Aren't they both illegal regardless of severity?

4 Answers 4


Like Muggle prosecutors, the Ministry of Magic can decide whether or not they will pursue charges in the interest of justice.

...[H]e blew up his aunt, for Gods sake!' Fudge shouted, banging his fist on the judge's bench and upsetting a bottle of ink. 'And you very kindly did not press charges on that occasion, accepting, I presume, that even the best wizards cannot always control their emotions,' said Dumbledore calmly, as Fudge attempted to scrub the ink off his notes. (OotP, p.100)

That's probably the official line. In reality, at the time the Ministry believed that Harry was being targeted by Sirius Black, and went into a panic when Harry disappeared. Fudge is so relieved to find Harry at the Leaky Cauldron, that he doesn't press charges.

But more to the point, during Order of the Phoenix, Harry was being branded as a dangerous lunatic for contradicting the Ministry's line on Voldemort's return. When they had the chance to try to expel him permanently from Hogwarts and make him an outcast in the Wizarding World, they seized it. It was only because Dumbledore intervened and reminded them of the law that Harry's expulsion became a temporary suspension and his wand wasn't snapped immediately.

During Harry's trial, there is every indication that he was basically being railroaded. The time of the trial was abruptly moved forward three hours, presumably in the hopes that Harry would miss it and be tried in absentia. He is tried by the full Wizengamot, rather than the typical hearing with an official, and during the trial he is verbally abused and talked over.

Its strongly implied that the Minister of Magic Cornelius Fudge even changed the law specifically to convict Harry:

'Laws can be changed,' said Fudge savagely. 'Of course they can,' said Dumbledore, inclining his head. 'And you certainly seem to be making many changes, Cornelius. Why, in the few short weeks since I was asked to leave the Wizengamot, it has already become the practice to hold a full criminal trial to deal with a simple matter of underage magic!' (OotP, p.101)

tl;dr, the Ministry of Magic is corrupt. They liked Harry back when he blew up his aunt, but hated him when he fought the Dementors.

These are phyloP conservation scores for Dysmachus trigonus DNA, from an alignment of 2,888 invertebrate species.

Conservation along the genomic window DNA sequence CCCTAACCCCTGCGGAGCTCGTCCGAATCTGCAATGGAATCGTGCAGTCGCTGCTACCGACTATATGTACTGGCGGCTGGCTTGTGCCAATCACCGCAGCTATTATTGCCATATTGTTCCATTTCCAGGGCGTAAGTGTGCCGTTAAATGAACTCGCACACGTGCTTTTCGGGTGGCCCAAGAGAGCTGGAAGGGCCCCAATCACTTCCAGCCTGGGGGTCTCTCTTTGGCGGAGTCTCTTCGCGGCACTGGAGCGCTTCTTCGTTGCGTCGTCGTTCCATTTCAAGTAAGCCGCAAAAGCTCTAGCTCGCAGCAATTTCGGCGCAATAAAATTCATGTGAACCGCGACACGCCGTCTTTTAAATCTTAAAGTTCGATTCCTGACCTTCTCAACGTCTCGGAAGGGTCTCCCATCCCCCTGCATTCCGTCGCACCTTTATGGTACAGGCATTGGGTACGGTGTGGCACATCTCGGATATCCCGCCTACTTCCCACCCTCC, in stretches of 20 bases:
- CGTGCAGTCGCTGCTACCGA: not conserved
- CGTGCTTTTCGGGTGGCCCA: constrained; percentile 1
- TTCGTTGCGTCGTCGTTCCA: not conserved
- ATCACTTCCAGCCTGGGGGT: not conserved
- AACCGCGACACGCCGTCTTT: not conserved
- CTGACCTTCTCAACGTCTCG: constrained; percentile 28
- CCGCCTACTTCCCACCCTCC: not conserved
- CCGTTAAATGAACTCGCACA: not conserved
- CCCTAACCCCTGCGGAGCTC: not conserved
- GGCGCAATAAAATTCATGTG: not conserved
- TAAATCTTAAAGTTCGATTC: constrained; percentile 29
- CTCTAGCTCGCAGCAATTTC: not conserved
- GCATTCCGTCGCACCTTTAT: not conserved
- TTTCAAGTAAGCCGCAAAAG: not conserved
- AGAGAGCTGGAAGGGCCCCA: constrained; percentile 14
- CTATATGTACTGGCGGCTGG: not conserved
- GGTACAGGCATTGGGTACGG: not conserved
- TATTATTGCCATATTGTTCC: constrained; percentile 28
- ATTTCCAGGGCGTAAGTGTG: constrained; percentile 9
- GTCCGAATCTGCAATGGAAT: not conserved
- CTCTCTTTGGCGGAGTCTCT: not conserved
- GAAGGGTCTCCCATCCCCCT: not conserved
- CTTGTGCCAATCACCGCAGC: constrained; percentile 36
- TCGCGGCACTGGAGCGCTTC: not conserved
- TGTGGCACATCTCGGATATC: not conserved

• "I presume, that even the best wizards cannot always control their emotions" Flagrate, Fudge. Aug 8, 2014 at 5:23

In Harry Potter and the Prisoner of Azkaban, Harry is in danger of being murdered, because they think that Sirius tries to kill him. Because of that, Fudge tries to protect him by making him live among other wizards. If he had banned him, Harry wouldn't be allowed to go to Diagon Alley.

In Harry Potter and the Order of the Phoenix, the suspected danger of Sirius is far less. And in the meanwhile, Harry fell in Fudge's grace because he said that Voldemort is back. Due to that Fudge would be in danger of losing his job.

So in PoA they tried to protect him, while in OotP they tried to distance themselves from him.


Besides the point of differing attitudes towards Harry, there's also a big difference in what he actually did.
Blowing up his aunt was an unexpected and unintended outburst of magic due to an emotional turmoil.
Warding of the dementor was a conscious, well-controlled act of magic using his wand.


The whole Aunt Marge thing happened while the "serial killer" Sirius Black was on the loose. Fudge didn't have a reason to distrust him, so he didn't charge him for that.

However, during the patronus problem, Fudge, who is a complete coward and does not want to embrace the fact that Voldemort is back, seems to have taken a disliking to both Harry and Dumbledore. This shows that he is a biased judge who doesn't care about facts.

Hope this helped!

Your Answer

By clicking “Post Your Answer”, you agree to our terms of service, privacy policy and cookie policy

Not the answer you're looking for? Browse other questions tagged or ask your own question.